I’m not just grasping for suits. I’m very picky and leave many hanging on the rack. I check the quality of fabric, lining and cuffs for wear and ensure the lapel width is classic. It’s hard to determine a suit’s size because the numbers usually aren’t marked on the tag. This can put you in a pickle if the person you are buying for is not present. I take the pants over to the size 33 section of pants and compare waist size to the suit pants. I gauge the jacket based upon years of hugging Mr. Golightly. Finish it off with a once over with Snake Eyes and all's good. Of all the suits, I only had to return one and that one was a tough call. (Yes, thrift stores have return policies, just ask.) It was a French suit and Mr. Golightly has an odd attachment to things French, like Catherine Deneuve.

All of Mr. Golightly’s suits are quality. I mentioned that perhaps he shall wear his classic tux at Poe and Litte Pie’s weddings. He didn’t like it when I said that and gave me the shut-your-trap glare. As much as I don’t presently embrace that thought, time will march on so best to be prepared.

Be assured that no corporate executives were harmed in the acquisition of the suits purchased from a thrift store. No one will wait lurking behind cars to spray paint your thrifted suit in protest.

Mr. Golightly is a lucky man. The reason I had to scout suits was because he didn't take care and guard his suits from the summer moths. If we'd have replaced those suits with new suits, we'd be taking out a second mortgage and a third to a little to build a dog house.

Now is also a good time to stock up for those impromptu '70's and '80's parties too. Or maybe a bolo tie in case you'll be crashing a Dallas party as JR. Like fine wine, it's wise to have a theme party ensemble reserve.

Sunday, February 8, 2009

What's Your Flinch Point?

Are you familiar with the thrift effect? No? Spend about two to three months in a regular thrifting routine, visiting two to three stores for a quick 15 minute recon mission a piece, and you’ll understand the thrift effect and the incredible value it adds to your life. It stems from a rich and seasoned knowledge of what one can find in the store and for about how much money.

After years of shopping thrift, I have a $5 flinch point. That’s the thrift effect. Setting reasonable limits. Anything over $5 requires my thoughtful consideration. I don’t care if it’s a bed frame or a dresser. If I can purchase a Limoges porcelain covered dish, a Wedgwood cake stand, 100 year-old rare books, a new sweater from Sundance, a Jos. A. Bank suit, sterling rings, vintage Emile Henry bake ware, bamboo chairs, and much more for under $5 - I better give serious thought to anything over. Sometimes it’s an easy choice like the Flexible Flyer sled for $6. Other times it requires more thought like the J.Crew tweed jacket with the cute grosgrain ribbon tie for $7 or the heavy copper oval au gratin that’s never been under for $9. Many of my $5 thrifted items would retail at the mall for hundreds of dollars more.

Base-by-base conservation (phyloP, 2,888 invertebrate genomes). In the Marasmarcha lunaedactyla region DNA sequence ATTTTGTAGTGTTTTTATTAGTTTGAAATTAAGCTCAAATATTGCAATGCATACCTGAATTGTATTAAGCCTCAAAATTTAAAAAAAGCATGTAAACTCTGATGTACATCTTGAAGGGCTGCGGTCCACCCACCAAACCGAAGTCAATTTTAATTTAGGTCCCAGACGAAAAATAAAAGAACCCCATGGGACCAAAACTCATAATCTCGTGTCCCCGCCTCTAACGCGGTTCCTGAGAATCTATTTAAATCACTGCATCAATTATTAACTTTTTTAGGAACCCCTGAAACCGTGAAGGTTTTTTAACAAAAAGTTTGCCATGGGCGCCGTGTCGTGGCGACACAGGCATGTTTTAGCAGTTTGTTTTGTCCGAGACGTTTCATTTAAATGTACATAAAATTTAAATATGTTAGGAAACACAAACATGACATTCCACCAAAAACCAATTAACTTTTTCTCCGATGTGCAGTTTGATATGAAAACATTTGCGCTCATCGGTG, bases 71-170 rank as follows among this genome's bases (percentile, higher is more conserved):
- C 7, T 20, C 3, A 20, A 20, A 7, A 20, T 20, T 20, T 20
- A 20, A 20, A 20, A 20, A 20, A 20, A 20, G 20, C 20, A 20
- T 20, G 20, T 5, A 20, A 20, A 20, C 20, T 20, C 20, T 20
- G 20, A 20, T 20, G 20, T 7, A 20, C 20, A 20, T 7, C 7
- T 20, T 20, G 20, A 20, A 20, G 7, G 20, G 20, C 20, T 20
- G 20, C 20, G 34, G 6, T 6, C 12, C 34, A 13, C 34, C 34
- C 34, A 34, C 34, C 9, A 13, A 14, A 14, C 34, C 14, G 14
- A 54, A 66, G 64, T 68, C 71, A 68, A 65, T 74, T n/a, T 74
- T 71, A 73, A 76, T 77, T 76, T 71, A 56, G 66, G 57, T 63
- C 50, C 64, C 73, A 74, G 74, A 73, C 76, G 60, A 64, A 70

What is fascinating about this economic phenomenon is that it doesn’t happen in the new goods market. My $5 flinch point won’t buy me much, maybe some mascara or lip-gloss. It’s really weird to think about a new Banana Republic Jacket with its $99 tag still dangling purchased for $5 at Goodwill versus a tube of mascara purchased for more. Clearly, America’s retail priorities are whacked.

I do set a percentage limit on sales in the new product market; it has to be at least 50% off. But even with that, I end up spending way more than my $5 flinch point.

Last week I went to Anthropologie to check out the heavy sales. I stood in line holding my treasured box of perfume, 70% original retail. I paid $15 for it. The woman in front of me purchased a pair of jeans and white cotton (looked like poplin) blouse for $278! Wow. She clearly doesn’t have a flinch pont on items. There was absolutely nothing unique about the shirt or the jeans, which is weird because one has too look pretty hard at Anthropologie to find something that's not unique.

Now comes the blessed irony, after visiting Anthropologie, I went to The ARC Thrift Store and bought a darling Anthropolgie brand cardigan sweater for $4. It is like new or new. Poe, my oldest daughter, and I will have to flip a coin to see who wins it.

I pass up cashmere sweaters for $3-$5 almost every week because I don’t like the color or style. One could probably tailor the ugliest cashmere sweater in the world, stamp a sale price of $8 on it, hang it on the racks at a department store, and there would be a brawl over it – that Bargain Rage I’ve written about. Perhaps the pianist that sometimes plays Nordstrom could launch into some western bar fighting music! And, customers could throw pies!

Do you have a flinch point on items in the thrift market? In the new goods market? Or do you just spend with no inhibition? If so, the retail market flings an invisible pie in your face every time you make a purchase and you aren’t even aware enough to see what flavor it is. I prefer Banana, but not in my face.